Date: Mon, 14 May 2001 13:16:17 -0700
Sender: "SAS(r) Discussion" <SAS-L@LISTSERV.UGA.EDU>
From: "Karsten M. Self" <kmself@IX.NETCOM.COM>
Subject: Re: Unix performance question
In-Reply-To: <3B003171.71C6@virgin.net>; from
roland.rashleigh-berry@VIRGIN.NET on Mon, May 14,
2001 at 08:26:41PM +0100
Content-Type: multipart/signed; micalg=pgp-sha1;
on Mon, May 14, 2001 at 08:26:41PM +0100, Roland (roland.rashleigh-berry@VIRGIN.NET) wrote:
> Suppose you have a lot of SAS jobs running at the same time on Unix.
> Let's say the long-running ones are set to a low CPU dispatching
> priority and there is no problem with memory or disks being too busy
> and the processors on average are running at 45%. Why on earth would
> it run slow as a dog for all the SAS users? Any ideas?
Qualify and quantify your statements. I strongly recommend:
Mike Loukides, _System Performance Tuning_, O'Reilly & Associates,
©1990, Cambridge, MA. ISBN: 0-937175-60-9
Despite the age, fundamentals of performance tuning haven't changed
What is "slow as a dog" and how are you assessing this? Are your jobs
running more slowly when run in parallel than when run serially? How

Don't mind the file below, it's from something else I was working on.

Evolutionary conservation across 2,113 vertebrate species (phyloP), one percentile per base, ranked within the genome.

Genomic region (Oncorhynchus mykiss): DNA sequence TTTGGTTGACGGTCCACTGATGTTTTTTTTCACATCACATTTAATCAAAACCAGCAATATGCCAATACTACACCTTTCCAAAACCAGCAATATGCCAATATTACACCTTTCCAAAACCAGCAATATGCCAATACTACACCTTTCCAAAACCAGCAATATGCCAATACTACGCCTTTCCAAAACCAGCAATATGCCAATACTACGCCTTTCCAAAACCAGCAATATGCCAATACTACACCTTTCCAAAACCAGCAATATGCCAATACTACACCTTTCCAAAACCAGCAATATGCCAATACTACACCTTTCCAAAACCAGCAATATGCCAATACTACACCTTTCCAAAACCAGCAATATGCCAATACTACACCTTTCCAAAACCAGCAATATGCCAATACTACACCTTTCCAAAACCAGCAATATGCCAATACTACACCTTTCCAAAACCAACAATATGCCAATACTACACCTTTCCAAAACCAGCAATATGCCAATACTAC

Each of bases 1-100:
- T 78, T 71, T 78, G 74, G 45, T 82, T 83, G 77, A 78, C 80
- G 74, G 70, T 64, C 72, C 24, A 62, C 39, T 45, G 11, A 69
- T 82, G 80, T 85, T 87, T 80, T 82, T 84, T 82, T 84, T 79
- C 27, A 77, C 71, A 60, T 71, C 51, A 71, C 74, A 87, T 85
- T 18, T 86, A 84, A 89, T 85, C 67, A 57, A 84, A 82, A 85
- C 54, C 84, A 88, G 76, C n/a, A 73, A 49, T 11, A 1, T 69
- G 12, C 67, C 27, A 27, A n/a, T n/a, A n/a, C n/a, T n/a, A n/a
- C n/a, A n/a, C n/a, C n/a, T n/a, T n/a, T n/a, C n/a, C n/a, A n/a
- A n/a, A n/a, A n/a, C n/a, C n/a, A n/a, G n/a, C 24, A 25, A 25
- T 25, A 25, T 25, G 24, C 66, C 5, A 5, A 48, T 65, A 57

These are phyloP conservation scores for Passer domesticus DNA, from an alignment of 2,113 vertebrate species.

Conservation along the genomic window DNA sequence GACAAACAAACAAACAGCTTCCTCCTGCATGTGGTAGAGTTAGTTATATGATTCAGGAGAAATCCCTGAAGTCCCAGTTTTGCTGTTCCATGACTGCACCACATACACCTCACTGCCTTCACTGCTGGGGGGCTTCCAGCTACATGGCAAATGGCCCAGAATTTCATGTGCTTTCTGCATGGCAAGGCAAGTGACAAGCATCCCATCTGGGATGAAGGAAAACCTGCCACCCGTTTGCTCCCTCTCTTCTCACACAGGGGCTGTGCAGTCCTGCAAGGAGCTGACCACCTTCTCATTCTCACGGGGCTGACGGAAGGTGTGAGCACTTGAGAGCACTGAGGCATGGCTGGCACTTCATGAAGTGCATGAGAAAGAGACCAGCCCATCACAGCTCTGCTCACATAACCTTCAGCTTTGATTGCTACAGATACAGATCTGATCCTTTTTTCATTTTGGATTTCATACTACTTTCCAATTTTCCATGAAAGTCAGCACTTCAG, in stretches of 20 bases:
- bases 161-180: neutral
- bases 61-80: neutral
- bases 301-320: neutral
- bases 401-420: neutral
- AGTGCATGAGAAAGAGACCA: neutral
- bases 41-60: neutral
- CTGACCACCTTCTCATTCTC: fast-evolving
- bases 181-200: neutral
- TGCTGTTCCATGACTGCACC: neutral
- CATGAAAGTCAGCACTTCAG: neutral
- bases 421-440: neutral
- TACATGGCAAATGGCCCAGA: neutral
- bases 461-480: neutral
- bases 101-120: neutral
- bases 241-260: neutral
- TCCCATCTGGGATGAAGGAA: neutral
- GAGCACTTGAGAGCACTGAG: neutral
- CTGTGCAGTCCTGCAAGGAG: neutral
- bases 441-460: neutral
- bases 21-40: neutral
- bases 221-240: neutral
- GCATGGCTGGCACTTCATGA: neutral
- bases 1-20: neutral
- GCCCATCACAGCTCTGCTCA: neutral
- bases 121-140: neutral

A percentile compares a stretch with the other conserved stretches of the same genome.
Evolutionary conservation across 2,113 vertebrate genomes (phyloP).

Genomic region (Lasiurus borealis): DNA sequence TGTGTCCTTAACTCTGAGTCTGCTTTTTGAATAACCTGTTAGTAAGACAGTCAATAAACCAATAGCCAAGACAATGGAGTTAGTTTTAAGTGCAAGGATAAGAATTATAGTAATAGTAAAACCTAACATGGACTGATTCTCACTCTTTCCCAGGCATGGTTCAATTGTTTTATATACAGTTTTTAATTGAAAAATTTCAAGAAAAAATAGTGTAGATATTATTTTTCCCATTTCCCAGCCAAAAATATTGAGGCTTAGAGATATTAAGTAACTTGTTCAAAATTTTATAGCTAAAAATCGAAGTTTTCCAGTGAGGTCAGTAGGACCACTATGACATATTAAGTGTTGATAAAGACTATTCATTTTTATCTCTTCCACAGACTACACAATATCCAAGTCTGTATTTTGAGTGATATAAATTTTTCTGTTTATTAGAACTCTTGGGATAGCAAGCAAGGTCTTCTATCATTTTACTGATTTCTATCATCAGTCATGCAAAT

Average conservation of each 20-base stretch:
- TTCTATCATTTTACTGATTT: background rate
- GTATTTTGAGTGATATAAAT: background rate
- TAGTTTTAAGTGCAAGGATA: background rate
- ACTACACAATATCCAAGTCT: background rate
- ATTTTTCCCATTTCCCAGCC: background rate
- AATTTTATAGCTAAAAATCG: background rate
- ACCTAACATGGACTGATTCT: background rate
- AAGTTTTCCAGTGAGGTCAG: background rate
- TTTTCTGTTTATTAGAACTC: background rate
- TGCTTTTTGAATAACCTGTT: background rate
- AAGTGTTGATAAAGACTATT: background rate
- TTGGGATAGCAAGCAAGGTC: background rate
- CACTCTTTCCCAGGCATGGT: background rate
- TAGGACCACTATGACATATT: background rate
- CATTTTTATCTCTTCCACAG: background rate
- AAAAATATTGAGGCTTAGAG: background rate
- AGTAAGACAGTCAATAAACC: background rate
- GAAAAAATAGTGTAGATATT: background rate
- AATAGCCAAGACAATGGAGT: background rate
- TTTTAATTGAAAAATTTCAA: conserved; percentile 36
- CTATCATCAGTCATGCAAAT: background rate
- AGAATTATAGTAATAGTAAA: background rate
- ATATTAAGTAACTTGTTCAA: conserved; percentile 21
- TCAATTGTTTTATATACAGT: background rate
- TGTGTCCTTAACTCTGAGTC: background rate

are you asessing CPU, disk I/O, and memory contention? How have you
configured your system, particularly the disk subsystems? Is network
access to storage involved?
It would also help to specify the Unix vendor as system monitoring tools
vary somewhat by platform. In general, top, ps, and a memory monitoring
utility (varies: free, mem, vmstat are common ones) will be your
friends. Critical data include disk throughput and the number of jobs
blocked waiting for I/O.
Prioritizing jobs with nice will often fail spectacularly in producing
any reasonable results when I/O contention is a bottleneck. 'nice' is
more useful for rationalizing CPU-bound processes.
Karsten M. Self <email@example.com> http://kmself.home.netcom.com/
What part of "Gestalt" don't you understand? There is no K5 cabal